Consumer Reports: Jenny Odell -ARTnewsApril 15, 2019
Jenny Odell is a multidisciplinary artist and writer based in Oakland, California whose book How to Do Nothing: Resisting the Attention Economy was recently published by Melville House. Odell has been an artist-in-residence at the Yerba Buena Center for the Arts in San Francisco and shown work at the Marjorie Barrick Museum, Las Vegas; La Gaîté Lyrique, Paris; and Google’s headquarters, among many other venues.
For her Consumer Report, Odell returns to her teaching job at Stanford after two weeks off. She also works on a column for SFMOMA’s Open Space platform about non-native species in her hometown, at times using the app iNaturalist to identify plants. There are also musings on the enduring popularity of The Office with young people, a long digression on a police auction website, and a visit to the rose garden that inspired her most recent book. In addition, Odell consults Twitter to find the correct terminology to describe friendly cats that approach humans for petting and then roll to the ground, “like a blob” (spoiler alert: the term is “social roll”). All that and more, below! —John Chiaverina
Sunday, March 31
I wake up to a text from my partner Joe Veix with a video of a hardcore punk show he had just gone to in Japan. For the last few weeks, because of the time difference, he’s been going to sleep right when I’m waking up.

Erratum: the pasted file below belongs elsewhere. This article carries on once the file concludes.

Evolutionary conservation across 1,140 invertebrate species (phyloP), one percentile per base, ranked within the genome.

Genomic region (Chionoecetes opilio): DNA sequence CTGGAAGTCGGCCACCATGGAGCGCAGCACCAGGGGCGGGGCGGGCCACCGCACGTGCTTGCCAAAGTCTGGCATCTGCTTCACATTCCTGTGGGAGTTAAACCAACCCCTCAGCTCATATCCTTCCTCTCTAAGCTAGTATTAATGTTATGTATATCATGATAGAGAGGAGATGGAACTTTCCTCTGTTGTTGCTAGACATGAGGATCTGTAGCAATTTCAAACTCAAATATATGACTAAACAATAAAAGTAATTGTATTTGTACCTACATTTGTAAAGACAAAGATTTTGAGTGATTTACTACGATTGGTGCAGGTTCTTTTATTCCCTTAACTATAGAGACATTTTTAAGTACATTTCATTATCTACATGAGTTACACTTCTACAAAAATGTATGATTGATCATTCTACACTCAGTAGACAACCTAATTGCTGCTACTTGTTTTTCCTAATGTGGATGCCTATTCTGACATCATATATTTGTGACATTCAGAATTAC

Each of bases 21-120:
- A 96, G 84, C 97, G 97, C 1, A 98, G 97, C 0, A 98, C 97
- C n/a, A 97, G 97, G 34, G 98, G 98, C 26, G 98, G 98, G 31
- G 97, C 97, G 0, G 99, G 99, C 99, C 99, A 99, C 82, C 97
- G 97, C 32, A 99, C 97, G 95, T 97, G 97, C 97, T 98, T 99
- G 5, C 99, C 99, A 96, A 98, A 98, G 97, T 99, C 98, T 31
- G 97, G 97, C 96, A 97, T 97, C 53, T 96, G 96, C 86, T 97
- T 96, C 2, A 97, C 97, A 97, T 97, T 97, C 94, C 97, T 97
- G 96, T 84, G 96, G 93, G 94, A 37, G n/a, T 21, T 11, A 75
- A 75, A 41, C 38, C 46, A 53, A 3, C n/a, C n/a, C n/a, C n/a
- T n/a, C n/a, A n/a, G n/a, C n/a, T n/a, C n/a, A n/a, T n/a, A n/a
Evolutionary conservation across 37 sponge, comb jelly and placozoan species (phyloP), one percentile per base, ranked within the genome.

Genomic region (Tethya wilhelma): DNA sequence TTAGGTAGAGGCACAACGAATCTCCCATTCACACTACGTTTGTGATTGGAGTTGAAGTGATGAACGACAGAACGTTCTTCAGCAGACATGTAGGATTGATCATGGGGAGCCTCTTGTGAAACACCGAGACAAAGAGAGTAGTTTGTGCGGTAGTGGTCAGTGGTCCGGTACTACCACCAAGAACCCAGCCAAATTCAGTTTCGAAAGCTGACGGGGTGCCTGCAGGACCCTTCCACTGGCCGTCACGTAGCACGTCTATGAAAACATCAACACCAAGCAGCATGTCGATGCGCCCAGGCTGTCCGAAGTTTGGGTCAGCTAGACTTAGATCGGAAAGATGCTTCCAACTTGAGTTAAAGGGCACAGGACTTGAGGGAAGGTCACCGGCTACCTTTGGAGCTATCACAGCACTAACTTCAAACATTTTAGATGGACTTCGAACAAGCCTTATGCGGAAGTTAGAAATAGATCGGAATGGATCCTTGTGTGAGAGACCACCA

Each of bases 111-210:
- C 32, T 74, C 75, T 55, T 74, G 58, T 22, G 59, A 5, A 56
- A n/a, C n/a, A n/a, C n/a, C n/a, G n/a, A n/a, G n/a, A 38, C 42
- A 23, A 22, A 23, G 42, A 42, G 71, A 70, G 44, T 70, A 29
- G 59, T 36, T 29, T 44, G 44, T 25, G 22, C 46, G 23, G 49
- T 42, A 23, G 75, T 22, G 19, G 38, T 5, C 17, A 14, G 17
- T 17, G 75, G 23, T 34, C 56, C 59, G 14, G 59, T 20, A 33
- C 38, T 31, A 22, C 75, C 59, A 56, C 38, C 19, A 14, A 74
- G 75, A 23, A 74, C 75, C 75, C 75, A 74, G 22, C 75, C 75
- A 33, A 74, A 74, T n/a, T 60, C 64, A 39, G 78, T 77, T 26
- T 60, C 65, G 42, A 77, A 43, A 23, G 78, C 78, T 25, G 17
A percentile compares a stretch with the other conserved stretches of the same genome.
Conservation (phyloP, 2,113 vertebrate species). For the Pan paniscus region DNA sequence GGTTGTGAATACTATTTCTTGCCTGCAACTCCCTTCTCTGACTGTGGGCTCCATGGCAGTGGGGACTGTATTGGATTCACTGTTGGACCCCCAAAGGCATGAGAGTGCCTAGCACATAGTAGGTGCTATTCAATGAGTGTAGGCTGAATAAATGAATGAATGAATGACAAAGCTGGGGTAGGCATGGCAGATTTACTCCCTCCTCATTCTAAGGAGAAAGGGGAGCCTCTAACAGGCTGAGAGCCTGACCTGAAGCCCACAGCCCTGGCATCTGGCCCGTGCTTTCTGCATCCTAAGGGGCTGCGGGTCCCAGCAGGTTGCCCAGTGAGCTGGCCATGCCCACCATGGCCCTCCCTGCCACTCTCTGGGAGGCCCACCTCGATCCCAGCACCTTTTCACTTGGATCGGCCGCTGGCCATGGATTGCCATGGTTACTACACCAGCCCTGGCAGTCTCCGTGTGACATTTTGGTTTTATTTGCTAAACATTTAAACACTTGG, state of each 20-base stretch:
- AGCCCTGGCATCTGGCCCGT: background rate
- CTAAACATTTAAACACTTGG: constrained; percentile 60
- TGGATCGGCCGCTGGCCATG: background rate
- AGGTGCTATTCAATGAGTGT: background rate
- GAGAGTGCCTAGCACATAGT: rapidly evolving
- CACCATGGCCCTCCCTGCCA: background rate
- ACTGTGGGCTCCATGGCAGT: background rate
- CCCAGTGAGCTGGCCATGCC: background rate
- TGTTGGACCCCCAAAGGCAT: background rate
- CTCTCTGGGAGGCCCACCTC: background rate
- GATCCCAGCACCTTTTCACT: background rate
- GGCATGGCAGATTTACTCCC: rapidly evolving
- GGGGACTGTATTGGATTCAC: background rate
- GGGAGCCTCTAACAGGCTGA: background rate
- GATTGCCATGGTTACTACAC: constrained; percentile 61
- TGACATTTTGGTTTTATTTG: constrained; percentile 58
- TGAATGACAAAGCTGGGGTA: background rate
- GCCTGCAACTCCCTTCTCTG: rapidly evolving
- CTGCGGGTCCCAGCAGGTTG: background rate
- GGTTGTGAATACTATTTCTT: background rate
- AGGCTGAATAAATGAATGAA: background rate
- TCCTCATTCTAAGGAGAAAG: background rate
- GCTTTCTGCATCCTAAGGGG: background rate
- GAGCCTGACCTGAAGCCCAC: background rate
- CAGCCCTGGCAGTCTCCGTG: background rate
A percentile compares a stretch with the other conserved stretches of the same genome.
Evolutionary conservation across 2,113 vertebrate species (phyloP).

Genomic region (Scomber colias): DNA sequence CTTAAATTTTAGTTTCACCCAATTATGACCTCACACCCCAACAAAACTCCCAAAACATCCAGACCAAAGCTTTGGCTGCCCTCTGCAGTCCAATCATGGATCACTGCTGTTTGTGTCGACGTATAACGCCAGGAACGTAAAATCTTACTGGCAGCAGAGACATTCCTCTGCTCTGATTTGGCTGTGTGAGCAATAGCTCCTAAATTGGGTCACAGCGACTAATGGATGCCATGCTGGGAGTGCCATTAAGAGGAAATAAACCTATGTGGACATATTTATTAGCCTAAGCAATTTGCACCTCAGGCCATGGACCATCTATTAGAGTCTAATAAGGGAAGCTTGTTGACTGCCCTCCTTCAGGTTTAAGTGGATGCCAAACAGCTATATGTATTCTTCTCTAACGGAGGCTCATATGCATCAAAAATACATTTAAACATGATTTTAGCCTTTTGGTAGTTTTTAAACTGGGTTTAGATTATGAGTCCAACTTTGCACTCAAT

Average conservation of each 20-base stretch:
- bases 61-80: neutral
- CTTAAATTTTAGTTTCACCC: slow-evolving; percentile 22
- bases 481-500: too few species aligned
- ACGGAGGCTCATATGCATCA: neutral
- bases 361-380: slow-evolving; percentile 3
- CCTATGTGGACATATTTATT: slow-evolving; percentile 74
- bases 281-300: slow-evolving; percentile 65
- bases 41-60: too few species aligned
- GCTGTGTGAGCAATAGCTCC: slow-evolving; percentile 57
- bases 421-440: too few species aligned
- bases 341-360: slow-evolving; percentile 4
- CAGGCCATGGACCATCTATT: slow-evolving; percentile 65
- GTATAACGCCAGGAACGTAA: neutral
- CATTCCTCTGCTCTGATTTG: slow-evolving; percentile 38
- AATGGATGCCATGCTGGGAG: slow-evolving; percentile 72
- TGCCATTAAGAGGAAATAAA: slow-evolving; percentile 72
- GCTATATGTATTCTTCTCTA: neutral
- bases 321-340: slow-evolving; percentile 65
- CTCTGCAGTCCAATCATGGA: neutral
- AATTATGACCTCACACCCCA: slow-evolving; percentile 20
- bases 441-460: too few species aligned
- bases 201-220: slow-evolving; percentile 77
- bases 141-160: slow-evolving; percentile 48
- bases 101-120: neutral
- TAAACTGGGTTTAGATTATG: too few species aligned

Today I need to take some photos of “my hill,” an area behind Mountain View Cemetery, for my last piece as columnist-in-residence at SFMOMA’s Open Space. Luckily, it’s a rare day of sun in what’s been an unusually rainy spring. Near my apartment I spot a weird-looking plant, and post a video of it to Twitter with the caption, “can someone tell me wtf this is.” By the time I’ve reached the end of the block, I have the answer, thanks to artist and curator Everest Pipkin. It’s a “fasciated flower,” a mutation where flowers grow in a line instead of from a point.
As is my habit, I stop for a while in the rose garden near my house (the same garden that inspired How to Do Nothing). I’ve brought a book from the Stanford library, Bergson: Thinking Beyond the Human Condition by Keith Ansell-Pearson, and am already in danger of running out of post-it flags. I’m specifically reading this for ideas about time (or duration, as Bergson would put it); perhaps that’s why I subconsciously reserve this book for days when I have almost no schedule.
Now full of ideas about how “time is not space,” I walk further on my deliberately winding route to the cemetery. My piece for Open Space will be called “A non-native hill,” referencing Wendell Berry’s “A Native Hill.” I arrive at my hill and take photos of all of the non-native species: eucalyptus, Tasmanian blackwood, poison hemlock, French broom, etc. For the ones I’m not sure of, I use the iNaturalist app, which lets you…